Scientists' satellite images track Malaria

Gareth van Zyl

 Super-high-resolution digital satellite photography is being used by researchers to help fight Malaria in Africa.

Mosquitoes' water habitats in Swaziland, Mozambique and SA's northern KwaZulu-Natal are being tracked by scientists, who are using imagery that has a visibility of up to five metres.

The European Union-funded Malareo project is using the photos, taken by German-based company RapidEye, to identify highest Malaria-risk areas. Malareo comprises a consortium of organisations, including the Swiss Tropical and Public Health Institute, the University of KwaZulu-Natal, SA's Medical Research Council, Swaziland's National Malaria Control Programme, and German-based Remote Sensing Solutions (RSS).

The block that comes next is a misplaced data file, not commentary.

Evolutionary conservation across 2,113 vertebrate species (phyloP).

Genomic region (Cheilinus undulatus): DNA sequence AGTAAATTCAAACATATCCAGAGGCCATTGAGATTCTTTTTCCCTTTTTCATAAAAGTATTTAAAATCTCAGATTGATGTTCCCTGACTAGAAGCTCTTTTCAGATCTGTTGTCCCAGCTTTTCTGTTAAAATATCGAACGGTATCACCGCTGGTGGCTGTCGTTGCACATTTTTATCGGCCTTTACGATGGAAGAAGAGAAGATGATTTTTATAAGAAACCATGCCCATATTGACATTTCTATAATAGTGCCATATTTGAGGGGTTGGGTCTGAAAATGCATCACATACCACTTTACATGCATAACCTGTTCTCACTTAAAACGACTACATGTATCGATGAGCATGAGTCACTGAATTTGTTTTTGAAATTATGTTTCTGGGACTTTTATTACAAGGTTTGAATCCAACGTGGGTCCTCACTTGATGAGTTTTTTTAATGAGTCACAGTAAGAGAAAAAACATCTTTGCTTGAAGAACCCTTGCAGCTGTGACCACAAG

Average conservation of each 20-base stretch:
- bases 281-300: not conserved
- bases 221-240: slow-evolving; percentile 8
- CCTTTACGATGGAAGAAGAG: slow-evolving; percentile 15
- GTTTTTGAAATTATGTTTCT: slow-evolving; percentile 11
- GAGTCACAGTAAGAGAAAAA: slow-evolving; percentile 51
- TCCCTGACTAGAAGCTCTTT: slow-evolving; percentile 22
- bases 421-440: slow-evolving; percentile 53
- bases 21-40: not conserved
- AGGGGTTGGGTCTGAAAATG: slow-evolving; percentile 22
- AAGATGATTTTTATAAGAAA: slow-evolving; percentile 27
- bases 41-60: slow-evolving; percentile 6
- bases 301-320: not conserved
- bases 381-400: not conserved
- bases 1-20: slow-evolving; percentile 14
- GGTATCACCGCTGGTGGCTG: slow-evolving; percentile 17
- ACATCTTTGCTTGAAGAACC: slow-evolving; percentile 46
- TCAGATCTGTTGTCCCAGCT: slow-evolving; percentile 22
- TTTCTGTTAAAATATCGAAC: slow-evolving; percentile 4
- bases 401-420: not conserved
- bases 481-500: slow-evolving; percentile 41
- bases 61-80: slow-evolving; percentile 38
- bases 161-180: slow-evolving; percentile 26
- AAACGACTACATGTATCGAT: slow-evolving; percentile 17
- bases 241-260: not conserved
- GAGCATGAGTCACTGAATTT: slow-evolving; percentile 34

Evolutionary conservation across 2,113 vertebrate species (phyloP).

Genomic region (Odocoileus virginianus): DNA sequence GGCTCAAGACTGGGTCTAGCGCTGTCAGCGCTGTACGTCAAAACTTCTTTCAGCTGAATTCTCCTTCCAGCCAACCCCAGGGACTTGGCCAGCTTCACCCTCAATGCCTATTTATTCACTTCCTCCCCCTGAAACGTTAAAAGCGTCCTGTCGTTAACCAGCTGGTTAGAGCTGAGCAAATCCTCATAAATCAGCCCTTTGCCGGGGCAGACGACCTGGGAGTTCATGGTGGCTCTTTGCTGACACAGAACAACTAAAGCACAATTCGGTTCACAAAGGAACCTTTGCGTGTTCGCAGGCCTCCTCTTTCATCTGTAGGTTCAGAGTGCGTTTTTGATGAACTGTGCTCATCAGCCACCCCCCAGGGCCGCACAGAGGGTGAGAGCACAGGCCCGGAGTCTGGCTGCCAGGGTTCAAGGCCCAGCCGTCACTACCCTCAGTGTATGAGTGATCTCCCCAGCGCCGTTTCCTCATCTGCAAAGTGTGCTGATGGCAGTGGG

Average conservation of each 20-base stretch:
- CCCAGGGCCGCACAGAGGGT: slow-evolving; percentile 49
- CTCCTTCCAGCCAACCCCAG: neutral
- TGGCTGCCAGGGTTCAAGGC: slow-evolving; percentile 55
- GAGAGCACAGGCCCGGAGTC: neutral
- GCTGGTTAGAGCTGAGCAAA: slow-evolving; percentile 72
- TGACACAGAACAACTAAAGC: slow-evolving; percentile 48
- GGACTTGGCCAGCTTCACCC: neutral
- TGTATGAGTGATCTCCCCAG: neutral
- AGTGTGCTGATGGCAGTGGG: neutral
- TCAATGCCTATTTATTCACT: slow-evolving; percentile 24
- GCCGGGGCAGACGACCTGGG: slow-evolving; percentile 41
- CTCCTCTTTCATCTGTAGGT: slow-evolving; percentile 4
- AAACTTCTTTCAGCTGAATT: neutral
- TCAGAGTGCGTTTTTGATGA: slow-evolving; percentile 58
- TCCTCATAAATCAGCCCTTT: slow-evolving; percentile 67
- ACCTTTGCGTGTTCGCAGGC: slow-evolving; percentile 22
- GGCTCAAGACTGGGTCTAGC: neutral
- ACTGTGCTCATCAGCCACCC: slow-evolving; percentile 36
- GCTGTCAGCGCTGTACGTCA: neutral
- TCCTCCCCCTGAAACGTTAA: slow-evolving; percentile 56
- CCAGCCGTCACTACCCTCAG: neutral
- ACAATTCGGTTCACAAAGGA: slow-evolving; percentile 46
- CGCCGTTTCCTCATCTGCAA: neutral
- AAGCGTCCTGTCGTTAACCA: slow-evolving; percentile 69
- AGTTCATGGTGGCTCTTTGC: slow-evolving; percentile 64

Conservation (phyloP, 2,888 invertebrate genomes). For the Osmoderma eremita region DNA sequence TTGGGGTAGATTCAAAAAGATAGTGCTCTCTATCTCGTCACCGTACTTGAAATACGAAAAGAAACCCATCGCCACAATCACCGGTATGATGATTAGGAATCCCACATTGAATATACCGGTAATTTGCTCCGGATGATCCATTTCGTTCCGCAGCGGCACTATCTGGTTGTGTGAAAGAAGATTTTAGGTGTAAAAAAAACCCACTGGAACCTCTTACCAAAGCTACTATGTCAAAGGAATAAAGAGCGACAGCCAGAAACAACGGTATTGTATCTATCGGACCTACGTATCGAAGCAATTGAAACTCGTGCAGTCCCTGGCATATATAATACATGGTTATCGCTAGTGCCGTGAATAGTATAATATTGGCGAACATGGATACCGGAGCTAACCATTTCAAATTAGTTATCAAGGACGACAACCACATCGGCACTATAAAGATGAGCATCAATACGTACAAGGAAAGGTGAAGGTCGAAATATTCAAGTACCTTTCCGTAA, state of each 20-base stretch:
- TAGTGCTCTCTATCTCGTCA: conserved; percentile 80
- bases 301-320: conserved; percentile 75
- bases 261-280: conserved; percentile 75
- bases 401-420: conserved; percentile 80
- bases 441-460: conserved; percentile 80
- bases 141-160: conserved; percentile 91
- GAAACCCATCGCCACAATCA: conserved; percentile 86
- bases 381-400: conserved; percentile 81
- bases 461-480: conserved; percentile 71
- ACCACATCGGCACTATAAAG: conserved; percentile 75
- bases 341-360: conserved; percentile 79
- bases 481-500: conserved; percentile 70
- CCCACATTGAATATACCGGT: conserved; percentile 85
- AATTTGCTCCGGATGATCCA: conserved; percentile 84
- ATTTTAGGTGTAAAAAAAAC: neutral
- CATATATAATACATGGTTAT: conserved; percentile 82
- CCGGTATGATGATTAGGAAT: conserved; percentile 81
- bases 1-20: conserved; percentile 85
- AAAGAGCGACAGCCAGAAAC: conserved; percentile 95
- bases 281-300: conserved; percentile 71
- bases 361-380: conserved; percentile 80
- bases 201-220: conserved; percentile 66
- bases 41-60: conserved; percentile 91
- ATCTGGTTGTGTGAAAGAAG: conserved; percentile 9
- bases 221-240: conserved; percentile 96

The photos of the 25 000km² area – acquired on five different days between 18 July and 10 November 2011 – represent a marked changed in spotting where Malaria-carrying mosquitoes reside.

Previously, researchers studying the parasitic disease had to either physically conduct field research, or rely on satellite Malaria-tracking photography that only zoomed up to 500m.

“What's new is using high-resolution data like RapidEye, with five-metre resolution, because we can even identify very small water bodies, wetlands and other malaria-relevant land-cover types,” said Dr Jonas Franke, of RSS.

RSS uses RapidEye's images to generate information about rainfall estimates and land surface temperature, factors used by scientists to determine where Malaria breeding grounds could be.

According to Malareo, of the 225 million annual reported cases of the disease, 212 million of these occur in Africa. The organisation further says that of the 800 000 Malaria-related deaths each year, 90% of these fatalities occur in sub-Saharan Africa.

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